The most critical of all forest types is primary forest, known as old-growth or virgin forest. Examples include the Great Bear Rainforest of British Columbia and those of the Amazon and the Congo. With mature canopy trees and complex understories, these forests contain 300 billion tons of carbon and are the greatest repositories of biodiversity on the planet.
In 2015, there were an estimated three trillion trees in the world. That count is substantially higher than previously thought, but more than 15 billion are cut down each year. Since humans began farming, the number of trees on earth has fallen by 46 percent. Carbon emissions from deforestation and associated land use change are estimated to be 10 to 15 percent of the world’s total.
Strategies to stop deforestation and protect forests include:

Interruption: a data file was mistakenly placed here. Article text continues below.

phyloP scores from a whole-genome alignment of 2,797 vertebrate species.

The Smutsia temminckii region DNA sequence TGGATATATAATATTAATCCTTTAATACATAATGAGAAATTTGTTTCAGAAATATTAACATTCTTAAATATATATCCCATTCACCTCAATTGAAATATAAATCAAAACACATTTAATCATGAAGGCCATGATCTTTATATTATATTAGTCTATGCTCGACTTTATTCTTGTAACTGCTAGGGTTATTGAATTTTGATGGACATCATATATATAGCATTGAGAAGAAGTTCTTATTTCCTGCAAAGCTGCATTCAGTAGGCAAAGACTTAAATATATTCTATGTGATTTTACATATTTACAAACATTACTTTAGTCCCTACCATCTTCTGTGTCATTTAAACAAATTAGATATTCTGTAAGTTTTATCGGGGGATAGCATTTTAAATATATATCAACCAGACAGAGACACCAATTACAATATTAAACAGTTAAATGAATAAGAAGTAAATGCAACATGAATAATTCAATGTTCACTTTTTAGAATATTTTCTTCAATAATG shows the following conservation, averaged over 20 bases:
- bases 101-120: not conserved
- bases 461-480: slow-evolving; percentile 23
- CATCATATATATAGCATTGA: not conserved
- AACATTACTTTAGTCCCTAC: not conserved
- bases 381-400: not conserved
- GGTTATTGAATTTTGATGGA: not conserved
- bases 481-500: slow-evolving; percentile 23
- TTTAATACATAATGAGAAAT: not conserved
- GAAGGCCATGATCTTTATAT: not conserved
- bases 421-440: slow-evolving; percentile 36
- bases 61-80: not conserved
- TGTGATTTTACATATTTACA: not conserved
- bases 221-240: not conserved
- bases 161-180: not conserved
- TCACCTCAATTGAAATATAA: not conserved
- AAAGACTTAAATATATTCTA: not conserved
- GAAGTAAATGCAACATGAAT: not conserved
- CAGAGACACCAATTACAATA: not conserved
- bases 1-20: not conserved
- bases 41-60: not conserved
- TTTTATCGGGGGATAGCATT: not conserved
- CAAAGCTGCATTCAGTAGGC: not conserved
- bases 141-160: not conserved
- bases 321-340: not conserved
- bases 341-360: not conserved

- public policy and the enforcement of existing anti-logging laws;
- market-driven mechanisms, primarily eco-certification programs that inform consumers and affect purchasing decisions; and
- programs that enable wealthy nations and corporations to make payments to countries and communities for maintaining their forests.
The benefits of forest conservation include biodiversity protection, non-timber products, erosion control, pollination, ecotourism, and other ecosystem services.
Technical summaries for each solution will be available May 1, 2017.